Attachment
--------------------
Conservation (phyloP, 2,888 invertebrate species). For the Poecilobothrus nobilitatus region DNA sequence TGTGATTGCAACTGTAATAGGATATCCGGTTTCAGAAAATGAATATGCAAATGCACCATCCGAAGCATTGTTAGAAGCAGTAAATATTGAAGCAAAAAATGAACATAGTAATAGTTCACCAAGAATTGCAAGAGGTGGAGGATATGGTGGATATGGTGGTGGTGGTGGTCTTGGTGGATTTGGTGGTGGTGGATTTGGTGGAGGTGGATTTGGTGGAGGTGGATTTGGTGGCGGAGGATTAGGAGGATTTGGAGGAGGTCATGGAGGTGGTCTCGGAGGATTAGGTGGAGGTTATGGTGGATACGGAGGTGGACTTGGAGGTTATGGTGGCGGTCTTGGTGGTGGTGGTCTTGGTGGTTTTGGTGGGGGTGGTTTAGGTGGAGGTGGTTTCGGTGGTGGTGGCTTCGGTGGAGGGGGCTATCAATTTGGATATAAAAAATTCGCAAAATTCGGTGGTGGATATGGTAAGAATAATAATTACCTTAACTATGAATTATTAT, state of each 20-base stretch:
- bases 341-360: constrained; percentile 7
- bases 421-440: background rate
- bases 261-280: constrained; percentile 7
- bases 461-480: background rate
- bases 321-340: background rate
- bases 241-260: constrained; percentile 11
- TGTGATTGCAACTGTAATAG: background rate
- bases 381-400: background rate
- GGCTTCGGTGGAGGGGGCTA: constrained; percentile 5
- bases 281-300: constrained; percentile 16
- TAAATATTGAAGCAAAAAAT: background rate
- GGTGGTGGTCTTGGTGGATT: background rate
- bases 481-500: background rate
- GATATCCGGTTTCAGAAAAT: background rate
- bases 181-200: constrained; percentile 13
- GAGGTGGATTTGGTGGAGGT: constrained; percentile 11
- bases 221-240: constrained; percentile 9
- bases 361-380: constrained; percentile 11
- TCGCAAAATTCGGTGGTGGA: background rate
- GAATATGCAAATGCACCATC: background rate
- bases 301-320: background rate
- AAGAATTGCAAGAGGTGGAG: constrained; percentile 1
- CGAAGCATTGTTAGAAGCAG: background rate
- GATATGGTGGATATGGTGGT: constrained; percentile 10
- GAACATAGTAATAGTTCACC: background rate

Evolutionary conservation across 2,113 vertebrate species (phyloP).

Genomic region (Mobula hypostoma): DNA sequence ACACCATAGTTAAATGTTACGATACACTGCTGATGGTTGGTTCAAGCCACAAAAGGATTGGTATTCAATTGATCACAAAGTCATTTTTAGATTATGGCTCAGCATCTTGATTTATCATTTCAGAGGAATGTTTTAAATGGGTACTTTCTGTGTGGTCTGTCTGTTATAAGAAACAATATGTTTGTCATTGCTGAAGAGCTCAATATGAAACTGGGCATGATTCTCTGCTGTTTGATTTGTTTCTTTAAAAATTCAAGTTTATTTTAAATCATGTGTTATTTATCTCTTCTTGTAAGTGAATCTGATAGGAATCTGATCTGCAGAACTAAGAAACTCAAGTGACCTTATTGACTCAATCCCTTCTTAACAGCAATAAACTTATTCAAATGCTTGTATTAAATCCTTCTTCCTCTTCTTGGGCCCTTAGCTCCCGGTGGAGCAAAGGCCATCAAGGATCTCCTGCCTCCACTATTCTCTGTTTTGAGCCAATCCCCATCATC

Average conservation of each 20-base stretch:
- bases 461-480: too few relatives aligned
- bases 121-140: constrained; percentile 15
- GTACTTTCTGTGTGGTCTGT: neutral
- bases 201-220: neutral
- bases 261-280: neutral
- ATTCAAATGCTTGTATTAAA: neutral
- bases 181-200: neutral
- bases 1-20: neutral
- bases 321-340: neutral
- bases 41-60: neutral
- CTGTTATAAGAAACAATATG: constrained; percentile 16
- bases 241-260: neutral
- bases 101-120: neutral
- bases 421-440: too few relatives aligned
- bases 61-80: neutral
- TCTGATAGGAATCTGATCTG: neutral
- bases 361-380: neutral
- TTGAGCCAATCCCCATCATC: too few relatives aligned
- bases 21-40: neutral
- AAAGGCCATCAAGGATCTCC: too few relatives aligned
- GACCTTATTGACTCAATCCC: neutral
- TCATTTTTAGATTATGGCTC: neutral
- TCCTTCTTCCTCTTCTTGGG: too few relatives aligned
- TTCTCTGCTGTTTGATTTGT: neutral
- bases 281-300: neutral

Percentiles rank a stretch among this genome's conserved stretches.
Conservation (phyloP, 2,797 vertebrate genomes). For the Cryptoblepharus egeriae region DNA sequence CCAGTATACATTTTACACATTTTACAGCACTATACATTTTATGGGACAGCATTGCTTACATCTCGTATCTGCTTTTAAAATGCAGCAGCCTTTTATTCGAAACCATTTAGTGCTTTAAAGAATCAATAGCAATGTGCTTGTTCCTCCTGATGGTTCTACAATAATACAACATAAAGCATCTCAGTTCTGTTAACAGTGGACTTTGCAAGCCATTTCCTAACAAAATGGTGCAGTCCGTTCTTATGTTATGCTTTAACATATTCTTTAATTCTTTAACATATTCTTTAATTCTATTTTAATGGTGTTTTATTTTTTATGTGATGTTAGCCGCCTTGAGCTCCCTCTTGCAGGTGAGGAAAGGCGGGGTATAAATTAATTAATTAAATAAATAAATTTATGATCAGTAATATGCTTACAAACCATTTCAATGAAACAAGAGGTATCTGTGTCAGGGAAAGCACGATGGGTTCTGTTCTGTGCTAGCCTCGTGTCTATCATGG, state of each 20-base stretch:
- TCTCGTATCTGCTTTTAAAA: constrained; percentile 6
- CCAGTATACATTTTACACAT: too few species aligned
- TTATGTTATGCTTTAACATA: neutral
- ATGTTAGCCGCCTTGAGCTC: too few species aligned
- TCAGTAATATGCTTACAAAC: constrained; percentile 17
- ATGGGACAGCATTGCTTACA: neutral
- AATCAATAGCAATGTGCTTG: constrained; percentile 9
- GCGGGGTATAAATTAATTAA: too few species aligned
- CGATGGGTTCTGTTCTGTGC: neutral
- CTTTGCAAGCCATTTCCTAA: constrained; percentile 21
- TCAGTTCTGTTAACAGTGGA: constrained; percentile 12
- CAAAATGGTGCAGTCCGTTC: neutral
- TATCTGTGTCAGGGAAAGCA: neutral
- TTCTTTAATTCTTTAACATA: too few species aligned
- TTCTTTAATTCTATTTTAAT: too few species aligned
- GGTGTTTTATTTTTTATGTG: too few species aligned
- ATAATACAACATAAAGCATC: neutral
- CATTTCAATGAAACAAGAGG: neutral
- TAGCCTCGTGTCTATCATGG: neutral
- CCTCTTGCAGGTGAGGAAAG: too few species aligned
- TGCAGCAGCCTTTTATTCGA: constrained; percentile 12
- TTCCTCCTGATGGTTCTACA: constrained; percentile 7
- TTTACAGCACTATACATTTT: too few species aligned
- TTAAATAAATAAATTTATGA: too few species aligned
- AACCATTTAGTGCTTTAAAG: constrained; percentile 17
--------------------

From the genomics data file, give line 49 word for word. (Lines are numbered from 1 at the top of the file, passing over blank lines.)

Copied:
- AAAGGCCATCAAGGATCTCC: too few relatives aligned